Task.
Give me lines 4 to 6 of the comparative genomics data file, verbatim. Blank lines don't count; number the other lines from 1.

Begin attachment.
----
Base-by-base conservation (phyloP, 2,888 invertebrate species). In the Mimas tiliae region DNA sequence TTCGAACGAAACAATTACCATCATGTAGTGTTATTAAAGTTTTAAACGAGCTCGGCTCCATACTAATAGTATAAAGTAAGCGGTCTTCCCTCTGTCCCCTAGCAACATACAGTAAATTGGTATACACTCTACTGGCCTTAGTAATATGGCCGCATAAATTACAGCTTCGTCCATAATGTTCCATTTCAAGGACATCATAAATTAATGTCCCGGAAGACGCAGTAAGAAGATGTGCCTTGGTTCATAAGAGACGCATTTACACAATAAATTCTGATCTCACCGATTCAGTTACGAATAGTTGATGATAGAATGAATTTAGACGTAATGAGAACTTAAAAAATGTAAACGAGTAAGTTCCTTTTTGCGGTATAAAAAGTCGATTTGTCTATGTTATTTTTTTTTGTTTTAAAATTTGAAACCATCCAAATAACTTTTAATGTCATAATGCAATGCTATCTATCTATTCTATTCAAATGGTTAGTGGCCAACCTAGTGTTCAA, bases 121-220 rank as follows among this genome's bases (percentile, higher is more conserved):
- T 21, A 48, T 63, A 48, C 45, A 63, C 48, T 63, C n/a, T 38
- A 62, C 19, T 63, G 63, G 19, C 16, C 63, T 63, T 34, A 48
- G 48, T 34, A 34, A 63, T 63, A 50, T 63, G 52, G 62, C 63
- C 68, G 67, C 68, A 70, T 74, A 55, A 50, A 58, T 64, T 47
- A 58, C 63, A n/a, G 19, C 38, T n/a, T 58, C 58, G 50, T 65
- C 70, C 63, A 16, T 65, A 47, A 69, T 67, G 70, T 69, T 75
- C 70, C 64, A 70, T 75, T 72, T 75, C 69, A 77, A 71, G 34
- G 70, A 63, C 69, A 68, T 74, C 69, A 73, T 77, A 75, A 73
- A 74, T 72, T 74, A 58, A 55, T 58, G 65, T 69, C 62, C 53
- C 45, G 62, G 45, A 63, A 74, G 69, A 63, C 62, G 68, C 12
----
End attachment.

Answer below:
- G 48, T 34, A 34, A 63, T 63, A 50, T 63, G 52, G 62, C 63
- C 68, G 67, C 68, A 70, T 74, A 55, A 50, A 58, T 64, T 47
- A 58, C 63, A n/a, G 19, C 38, T n/a, T 58, C 58, G 50, T 65